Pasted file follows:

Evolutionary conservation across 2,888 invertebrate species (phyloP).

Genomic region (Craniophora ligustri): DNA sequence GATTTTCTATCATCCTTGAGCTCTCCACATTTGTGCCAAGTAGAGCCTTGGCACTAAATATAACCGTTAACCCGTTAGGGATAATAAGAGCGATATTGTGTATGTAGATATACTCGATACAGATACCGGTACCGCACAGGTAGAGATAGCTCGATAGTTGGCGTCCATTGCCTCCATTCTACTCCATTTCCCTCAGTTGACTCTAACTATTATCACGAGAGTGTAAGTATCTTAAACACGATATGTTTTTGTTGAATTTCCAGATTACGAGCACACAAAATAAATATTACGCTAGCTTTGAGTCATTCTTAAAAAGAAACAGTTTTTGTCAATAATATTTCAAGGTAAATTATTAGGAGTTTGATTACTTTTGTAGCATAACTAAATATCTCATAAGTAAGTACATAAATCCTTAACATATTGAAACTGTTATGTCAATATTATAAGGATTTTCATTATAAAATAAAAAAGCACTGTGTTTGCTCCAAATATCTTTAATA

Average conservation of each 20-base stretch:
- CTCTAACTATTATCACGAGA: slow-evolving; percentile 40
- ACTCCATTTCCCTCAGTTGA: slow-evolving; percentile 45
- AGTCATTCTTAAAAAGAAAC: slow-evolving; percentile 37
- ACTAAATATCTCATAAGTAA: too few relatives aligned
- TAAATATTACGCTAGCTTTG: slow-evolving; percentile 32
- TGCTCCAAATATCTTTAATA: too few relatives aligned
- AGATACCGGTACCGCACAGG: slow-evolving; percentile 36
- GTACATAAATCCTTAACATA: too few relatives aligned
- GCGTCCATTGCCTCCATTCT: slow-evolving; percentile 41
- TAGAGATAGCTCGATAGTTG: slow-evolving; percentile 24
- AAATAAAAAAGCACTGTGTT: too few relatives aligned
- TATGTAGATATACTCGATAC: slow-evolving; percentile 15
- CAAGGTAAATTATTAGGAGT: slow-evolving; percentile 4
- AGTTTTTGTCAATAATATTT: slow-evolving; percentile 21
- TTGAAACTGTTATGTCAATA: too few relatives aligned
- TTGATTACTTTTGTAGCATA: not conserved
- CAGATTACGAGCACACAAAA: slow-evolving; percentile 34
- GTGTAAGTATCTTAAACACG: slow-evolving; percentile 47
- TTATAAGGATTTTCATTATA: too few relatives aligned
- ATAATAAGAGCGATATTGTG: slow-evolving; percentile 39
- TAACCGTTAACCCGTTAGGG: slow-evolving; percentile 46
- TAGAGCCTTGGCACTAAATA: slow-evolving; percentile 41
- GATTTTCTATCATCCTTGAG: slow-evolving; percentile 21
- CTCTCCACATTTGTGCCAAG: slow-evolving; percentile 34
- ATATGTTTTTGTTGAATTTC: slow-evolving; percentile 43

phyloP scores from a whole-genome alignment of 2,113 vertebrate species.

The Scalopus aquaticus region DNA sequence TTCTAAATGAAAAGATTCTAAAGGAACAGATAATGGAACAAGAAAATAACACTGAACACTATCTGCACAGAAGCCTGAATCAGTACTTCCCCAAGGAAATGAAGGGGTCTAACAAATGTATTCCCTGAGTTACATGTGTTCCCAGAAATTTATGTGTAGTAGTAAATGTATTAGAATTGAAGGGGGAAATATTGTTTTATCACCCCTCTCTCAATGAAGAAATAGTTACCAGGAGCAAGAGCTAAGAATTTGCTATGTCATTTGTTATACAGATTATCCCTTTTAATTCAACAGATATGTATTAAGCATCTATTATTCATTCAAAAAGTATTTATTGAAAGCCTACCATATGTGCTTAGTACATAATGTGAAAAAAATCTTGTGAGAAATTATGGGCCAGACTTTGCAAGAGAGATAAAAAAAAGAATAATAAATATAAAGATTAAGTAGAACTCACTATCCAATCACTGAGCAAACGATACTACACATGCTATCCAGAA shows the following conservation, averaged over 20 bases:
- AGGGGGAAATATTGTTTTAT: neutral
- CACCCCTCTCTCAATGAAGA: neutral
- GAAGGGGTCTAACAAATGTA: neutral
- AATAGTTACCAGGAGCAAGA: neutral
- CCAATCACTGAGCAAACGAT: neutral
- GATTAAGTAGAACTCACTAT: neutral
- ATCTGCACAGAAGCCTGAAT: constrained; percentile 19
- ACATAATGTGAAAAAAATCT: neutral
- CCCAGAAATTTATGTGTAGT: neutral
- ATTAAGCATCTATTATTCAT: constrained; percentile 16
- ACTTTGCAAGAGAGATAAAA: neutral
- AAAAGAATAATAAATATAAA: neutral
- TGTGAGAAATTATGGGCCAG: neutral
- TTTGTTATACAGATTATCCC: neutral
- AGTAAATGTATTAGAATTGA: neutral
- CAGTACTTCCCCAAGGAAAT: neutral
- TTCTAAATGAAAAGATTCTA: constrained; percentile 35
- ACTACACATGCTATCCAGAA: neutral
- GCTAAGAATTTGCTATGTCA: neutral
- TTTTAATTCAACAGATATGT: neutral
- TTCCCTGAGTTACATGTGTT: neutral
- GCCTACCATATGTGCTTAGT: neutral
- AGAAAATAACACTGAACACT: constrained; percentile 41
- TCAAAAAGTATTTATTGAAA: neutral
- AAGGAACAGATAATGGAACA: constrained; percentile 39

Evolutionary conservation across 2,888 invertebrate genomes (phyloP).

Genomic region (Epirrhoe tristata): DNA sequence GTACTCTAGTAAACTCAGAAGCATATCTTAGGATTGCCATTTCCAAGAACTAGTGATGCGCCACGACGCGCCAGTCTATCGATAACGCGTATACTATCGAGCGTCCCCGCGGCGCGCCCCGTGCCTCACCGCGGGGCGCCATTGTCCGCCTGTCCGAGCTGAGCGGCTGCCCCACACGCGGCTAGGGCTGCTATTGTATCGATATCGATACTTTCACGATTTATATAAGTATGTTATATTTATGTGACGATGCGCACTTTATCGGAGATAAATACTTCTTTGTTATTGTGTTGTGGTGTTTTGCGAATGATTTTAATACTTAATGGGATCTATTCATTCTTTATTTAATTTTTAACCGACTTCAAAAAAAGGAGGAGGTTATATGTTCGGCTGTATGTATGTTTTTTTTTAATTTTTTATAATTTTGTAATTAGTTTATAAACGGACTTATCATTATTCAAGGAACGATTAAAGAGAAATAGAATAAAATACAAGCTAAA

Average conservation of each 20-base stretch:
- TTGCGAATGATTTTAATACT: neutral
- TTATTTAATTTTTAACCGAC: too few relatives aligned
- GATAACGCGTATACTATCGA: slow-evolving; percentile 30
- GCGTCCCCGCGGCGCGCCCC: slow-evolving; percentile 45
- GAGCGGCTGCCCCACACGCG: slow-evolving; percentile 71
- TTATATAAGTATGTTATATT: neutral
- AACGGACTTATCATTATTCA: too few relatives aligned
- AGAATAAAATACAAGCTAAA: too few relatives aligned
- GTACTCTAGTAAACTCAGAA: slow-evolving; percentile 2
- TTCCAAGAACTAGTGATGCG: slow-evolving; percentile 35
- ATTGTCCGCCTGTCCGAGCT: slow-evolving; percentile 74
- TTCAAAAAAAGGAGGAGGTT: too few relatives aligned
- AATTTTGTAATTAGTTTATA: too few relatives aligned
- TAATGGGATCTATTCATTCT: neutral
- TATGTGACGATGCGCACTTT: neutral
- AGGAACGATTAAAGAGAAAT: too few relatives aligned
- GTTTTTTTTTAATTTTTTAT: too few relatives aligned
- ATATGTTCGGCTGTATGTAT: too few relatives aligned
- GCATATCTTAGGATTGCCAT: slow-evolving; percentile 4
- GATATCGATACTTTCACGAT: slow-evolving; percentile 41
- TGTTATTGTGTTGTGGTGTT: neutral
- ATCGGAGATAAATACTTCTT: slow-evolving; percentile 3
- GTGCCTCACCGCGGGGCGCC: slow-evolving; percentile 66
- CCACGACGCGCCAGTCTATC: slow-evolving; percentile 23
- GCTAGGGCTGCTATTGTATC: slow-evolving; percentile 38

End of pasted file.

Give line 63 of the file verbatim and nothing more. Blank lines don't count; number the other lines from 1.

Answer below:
- GAGCGGCTGCCCCACACGCG: slow-evolving; percentile 71